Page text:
Rotary Die Cutting 2

 What is a Matched Metal Rotary Cutting System? Instead of using a crushing cut where a knife like cutter rolls against a solid anvil to make the cut, a shear type cut is made by passing two precisely machined blocks or cutters by or through one another without ever touching anything but the material to be cut. The material is actually squeezed or compressed to the point of bursting without the two parts of the tool ever touching. The two cylinders that make up the tool set both rotate at exactly the same rate in order to create a perfect match to one another through the cut. The two can be brought closer, moved apart, and can even be slid parallel to one another in order to maintain the quality of the cut during the run. The fact that the tools and the system that the tools ride in are so accurate and never actually come in contact with one another creates a unique opportunity for perfect quality and long tool life.What type of products can and should be cut on these tools? The tooling that make this type of operation a success can be expensive. They last for a very long time but usually the cost translates into making products that have a large volume and have specific quality requirements that are hard to accommodate with other methods. Material thickness up to .125" (3.175mm) and no less than .007" (.177mm) can be cut. Some typical materials that convert well include paperboard, high-density plastics, corrugated, recycled paperboard, and specialty coated boards. Folding cartons are a very common product followed by gaskets and then specialty items. What is the quality of product difference? When compared to standard crush cut rotary or flatbed cutting the major product quality improvement issues that make a difference include; less dusting, less slivering, less burring, less nicking - both natural and production oriented, and greater accuracy.

 What are the main production advantages?

  • Feed rates are not limited by the cutting operation! Now there's a statement. These tools will spit out finished product as fast as you can push it through the press. Usually another process like in-line printing or part delivery systems will limit the feet per minute speed of the line.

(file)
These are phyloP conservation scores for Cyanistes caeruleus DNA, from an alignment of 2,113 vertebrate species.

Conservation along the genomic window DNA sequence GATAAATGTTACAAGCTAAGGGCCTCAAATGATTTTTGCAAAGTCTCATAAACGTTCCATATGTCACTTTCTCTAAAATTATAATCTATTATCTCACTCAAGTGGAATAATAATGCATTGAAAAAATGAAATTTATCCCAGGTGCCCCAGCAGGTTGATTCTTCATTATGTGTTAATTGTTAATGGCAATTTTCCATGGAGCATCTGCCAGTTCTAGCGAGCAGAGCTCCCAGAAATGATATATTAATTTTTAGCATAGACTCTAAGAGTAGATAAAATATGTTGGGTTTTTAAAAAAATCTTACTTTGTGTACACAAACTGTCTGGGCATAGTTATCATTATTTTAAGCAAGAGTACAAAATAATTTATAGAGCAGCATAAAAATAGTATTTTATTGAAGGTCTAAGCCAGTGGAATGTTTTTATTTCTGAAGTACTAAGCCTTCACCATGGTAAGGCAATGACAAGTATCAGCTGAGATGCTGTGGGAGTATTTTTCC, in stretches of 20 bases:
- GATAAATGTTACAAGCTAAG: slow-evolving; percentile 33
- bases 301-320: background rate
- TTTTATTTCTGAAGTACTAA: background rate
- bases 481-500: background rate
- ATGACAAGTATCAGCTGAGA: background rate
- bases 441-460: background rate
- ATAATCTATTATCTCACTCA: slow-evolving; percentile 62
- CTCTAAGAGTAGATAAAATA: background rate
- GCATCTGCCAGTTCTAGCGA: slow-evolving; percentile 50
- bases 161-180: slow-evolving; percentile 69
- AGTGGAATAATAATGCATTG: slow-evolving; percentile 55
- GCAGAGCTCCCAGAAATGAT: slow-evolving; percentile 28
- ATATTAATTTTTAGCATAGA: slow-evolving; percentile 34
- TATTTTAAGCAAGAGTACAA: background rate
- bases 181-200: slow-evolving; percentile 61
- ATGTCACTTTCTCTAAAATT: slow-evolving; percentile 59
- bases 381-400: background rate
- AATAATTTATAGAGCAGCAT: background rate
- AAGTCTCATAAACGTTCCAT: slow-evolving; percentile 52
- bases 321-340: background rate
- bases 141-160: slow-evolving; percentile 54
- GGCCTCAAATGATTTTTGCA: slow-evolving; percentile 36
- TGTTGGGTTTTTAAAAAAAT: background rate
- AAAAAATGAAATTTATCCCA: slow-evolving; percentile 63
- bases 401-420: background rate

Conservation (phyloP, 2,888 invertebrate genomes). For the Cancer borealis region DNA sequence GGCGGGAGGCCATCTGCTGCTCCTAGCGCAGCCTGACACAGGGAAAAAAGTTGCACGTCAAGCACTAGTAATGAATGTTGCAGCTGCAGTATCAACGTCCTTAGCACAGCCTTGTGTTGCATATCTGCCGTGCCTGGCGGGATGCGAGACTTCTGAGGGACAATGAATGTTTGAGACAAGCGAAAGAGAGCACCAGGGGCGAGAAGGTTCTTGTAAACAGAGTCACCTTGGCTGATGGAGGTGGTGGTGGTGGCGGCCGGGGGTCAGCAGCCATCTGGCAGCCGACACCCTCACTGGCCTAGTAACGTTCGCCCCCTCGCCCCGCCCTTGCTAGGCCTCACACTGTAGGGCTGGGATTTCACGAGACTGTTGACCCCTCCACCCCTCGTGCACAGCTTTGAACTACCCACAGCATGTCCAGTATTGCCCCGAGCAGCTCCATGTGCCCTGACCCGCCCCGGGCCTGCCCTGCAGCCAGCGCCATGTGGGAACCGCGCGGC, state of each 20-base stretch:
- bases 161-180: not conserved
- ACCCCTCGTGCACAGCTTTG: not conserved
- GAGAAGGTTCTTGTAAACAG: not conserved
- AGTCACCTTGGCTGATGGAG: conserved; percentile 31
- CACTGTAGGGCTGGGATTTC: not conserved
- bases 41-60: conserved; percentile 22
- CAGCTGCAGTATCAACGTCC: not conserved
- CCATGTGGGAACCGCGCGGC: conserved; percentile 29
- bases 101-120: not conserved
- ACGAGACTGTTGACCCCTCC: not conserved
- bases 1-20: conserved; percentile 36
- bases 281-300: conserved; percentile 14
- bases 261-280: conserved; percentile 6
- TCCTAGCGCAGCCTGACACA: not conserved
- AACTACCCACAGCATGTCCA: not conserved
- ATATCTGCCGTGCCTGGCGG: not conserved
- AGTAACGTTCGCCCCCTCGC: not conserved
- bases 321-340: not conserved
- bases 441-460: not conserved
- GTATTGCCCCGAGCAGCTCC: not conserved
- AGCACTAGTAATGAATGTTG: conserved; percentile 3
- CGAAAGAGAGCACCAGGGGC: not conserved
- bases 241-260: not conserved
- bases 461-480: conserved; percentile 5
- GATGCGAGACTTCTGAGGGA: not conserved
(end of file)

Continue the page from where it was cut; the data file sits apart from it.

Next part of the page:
• Stripping is done at the cutting stage by either a series of fingers, a through the cylinder collection of waste, or other techniques that remove all waste before the part is delivered to the back side of the die. There is no separate stripping stage and parts are delivered waste and web free. "Stream Stripping" is a term used to describe the waste being removed as a continuous stream as it is pulled into a vacuum tube.
  • Tool life is typically measured in millions of revolutions. Depending on the operator, the material being cut, and the method used to manufacture the dies, cases are reported of solid dies lasting up to 350,000,000 *(yes, that's 350 million) revolutions before needing a sharpening. Flexible dies will typically max out earlier than solid tools somewhere in the range of 4 to 5 million revolutions. This long tool life usually translates into less down-time overall and can translate into lower overall tooling costs when compared to other methods.

Rotary Die Cutting 3

What about the tools?

  • The tooling for this type of process is made in both flexible plate and solid machined configurations. The flexible plate tools are usually made via chemical or standard machining or through a combination of the two and are wrapped around a cylinder that stays in the press. The solid machined cylinders are typically made using EDM (Electronic Discharge Machining) or standard direct machining or through a combination of the two.
  • Hardening and finishing techniques for the cutting surfaces can include laser hardening and cladding as well as specialty coatings and platings. All are designed to improve tool life.
  • Web widths can range from 6" to 60" (152.4mm to 1,524mm)
  • Tool diameters can range from 3" to 24" (76.2mm to 610mm)
  • Accuracy is ±.002" (.05mm)
  • Costs for a single matched tool: $1,000.00 to $250,000.00 US That's a huge range and it can vary greatly depending on the image to be cut, the style you choose - flexible or solid, the stripping requirements, the surface finishes, the number of rolls you put in line, etc… Flexible tooling tends to range from $1,000.00 to $3,000.00 US with most narrow web applications falling under the $2,000.00 mark